After seeing the film some 10 years ago I spotted this book and decided to give it a try with no real idea of how closely it mirrored the screen version.
Once a few pages in it becomes clear that Kubrick - while remaining close to the book - has put his own distinct mark on the piece which is of course part of what made the film great, although this does not mean that the book is in anyway inferior, quite the opposite in fact.
Firstly there is the new language to contend with; Burgess' utter genius in creating this new slang or 'Nadsat' as it is known, used by the youth of the day and their 'droogs' is incredible and although it may at first seem confusing, after a few pages of the book you begin to understand exactly what is being said by the narrator - Alex - and the other characters.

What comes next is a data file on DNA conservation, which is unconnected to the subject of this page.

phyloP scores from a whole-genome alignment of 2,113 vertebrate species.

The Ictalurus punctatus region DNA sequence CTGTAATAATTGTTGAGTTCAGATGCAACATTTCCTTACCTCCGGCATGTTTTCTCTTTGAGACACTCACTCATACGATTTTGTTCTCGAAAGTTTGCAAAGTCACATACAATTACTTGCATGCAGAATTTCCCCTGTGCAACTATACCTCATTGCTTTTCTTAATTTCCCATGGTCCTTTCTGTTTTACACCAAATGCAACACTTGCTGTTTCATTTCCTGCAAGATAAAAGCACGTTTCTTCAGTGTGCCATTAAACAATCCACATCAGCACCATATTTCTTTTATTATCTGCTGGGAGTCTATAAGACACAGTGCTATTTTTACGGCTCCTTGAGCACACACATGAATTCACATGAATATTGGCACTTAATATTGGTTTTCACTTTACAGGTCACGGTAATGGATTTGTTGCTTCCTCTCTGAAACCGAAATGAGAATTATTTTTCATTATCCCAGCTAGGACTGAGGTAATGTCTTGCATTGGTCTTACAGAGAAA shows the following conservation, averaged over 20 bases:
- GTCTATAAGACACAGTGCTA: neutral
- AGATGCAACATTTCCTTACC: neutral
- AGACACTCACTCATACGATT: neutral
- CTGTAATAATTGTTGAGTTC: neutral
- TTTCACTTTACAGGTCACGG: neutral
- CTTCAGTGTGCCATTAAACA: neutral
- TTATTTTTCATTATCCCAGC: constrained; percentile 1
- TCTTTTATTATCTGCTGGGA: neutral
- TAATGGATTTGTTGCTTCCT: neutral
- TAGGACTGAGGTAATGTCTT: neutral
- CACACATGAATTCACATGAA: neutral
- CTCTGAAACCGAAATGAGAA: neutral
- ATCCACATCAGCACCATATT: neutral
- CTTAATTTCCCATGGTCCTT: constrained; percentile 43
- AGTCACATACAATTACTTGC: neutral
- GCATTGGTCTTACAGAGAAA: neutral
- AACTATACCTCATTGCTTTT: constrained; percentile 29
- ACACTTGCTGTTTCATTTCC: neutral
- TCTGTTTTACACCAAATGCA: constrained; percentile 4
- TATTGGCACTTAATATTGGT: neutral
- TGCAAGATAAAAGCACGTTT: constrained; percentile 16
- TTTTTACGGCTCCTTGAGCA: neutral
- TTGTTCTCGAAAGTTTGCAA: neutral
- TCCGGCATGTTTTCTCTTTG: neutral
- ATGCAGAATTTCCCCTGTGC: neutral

As we start by following Alex and his droogs as they go on 'ultra-violence' rampages, we see Burgess' vision of this other world which to his credit is not so dissimilar to the present day now.
One thing that particularly struck me was that even though the book is quite short - around 150 pages - it appears that you have read an incredibly indepth and detailed novel, but in the best way possible - at no times does the book seem to drag.
With deep meanings regarding society, violence, acceptance and life itself running through every page, Burgess has created a masterpiece that will seem as relevant as it does today in many years to come.
The only negative thing I can say is that I wish that i could have read it before seeing the film, as - in my opinion - it is much better.